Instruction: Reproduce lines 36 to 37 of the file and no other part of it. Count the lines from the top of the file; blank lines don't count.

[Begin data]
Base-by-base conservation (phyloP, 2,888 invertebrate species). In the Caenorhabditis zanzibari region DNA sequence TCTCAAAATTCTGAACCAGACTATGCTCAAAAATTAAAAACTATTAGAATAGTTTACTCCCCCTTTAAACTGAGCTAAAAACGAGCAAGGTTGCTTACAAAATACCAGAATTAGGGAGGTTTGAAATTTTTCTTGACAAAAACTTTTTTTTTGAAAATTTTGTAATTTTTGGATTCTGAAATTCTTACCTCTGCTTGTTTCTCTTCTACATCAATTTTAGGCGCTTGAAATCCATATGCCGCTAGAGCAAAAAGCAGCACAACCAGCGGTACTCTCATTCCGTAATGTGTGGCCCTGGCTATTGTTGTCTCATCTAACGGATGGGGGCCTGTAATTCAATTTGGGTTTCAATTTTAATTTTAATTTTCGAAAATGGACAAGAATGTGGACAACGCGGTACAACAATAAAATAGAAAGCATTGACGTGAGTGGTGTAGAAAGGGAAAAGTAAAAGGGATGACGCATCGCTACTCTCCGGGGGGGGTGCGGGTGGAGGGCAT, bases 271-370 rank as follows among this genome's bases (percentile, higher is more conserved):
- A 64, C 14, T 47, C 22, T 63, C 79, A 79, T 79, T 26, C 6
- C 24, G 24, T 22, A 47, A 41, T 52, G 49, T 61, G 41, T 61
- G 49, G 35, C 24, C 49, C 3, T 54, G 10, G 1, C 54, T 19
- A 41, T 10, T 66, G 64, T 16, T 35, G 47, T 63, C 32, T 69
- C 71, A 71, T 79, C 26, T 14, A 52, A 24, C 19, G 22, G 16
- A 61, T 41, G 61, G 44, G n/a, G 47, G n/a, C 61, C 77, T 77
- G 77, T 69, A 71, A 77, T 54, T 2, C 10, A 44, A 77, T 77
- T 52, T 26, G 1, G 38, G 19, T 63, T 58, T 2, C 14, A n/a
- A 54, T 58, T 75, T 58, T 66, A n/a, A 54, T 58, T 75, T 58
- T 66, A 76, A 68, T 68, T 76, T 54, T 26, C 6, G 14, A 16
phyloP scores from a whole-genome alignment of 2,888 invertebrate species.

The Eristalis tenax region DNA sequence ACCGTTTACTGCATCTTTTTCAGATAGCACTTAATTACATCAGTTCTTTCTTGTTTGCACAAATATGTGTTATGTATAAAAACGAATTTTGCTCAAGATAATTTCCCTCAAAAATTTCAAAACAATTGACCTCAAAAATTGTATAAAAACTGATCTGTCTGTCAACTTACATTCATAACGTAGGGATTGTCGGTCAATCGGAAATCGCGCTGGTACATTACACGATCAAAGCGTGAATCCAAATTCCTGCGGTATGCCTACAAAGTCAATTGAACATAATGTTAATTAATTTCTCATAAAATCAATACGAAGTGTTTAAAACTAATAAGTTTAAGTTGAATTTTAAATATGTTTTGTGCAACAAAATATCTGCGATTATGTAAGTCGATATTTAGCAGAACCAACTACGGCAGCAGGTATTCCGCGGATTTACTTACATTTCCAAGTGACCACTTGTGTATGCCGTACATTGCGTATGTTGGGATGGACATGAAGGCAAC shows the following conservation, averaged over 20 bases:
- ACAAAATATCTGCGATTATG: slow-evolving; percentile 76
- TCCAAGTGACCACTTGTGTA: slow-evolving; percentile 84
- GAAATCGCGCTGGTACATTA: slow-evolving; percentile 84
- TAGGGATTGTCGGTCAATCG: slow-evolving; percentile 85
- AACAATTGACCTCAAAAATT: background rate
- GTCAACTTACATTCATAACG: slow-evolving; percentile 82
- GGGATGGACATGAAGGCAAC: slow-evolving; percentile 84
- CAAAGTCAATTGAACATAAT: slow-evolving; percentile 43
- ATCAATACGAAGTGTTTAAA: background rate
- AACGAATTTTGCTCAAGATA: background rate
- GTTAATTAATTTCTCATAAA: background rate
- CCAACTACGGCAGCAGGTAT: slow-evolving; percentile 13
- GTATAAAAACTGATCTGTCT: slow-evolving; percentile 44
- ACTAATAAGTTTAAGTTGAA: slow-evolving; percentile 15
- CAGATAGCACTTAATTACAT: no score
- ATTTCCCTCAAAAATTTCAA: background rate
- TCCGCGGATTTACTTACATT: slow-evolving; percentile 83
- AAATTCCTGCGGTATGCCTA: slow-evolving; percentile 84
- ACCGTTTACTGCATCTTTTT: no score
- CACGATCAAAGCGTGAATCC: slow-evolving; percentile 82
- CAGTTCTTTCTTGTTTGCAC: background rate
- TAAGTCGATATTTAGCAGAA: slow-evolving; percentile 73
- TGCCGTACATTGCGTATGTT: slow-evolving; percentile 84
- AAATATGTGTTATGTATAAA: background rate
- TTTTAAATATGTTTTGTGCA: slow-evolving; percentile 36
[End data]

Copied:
- TGCCGTACATTGCGTATGTT: slow-evolving; percentile 84
- AAATATGTGTTATGTATAAA: background rate